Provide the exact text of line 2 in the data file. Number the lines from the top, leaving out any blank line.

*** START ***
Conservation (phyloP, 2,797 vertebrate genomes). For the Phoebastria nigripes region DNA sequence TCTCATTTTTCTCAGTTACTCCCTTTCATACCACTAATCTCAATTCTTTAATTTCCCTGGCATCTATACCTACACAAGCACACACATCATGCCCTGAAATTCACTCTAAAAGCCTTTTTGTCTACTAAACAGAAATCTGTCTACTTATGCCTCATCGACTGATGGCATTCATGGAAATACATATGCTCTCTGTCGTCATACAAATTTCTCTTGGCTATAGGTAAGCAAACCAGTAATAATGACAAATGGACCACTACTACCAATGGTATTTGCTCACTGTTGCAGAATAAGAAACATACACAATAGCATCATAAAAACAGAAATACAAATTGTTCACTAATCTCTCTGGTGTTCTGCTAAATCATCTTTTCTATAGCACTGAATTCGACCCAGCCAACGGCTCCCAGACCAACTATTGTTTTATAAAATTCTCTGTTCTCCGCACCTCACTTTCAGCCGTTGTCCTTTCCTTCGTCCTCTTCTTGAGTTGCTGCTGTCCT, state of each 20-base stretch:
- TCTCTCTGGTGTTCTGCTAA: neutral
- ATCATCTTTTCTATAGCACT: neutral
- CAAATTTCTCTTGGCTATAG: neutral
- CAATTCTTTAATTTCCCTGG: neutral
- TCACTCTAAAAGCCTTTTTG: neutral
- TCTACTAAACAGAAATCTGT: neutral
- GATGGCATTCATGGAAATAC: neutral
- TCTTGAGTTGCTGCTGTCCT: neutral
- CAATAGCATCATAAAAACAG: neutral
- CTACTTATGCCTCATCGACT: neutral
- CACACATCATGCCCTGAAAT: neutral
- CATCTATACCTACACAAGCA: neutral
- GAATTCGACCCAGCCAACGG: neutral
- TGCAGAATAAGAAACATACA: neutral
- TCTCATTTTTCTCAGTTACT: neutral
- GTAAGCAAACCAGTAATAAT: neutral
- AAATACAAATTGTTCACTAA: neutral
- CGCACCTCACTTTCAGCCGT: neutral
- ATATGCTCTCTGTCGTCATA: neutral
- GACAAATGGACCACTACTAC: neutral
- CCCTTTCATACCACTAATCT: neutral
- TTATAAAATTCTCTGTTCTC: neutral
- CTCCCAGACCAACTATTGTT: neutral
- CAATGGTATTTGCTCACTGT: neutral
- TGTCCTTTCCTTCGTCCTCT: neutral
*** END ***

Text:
- TCTCTCTGGTGTTCTGCTAA: neutral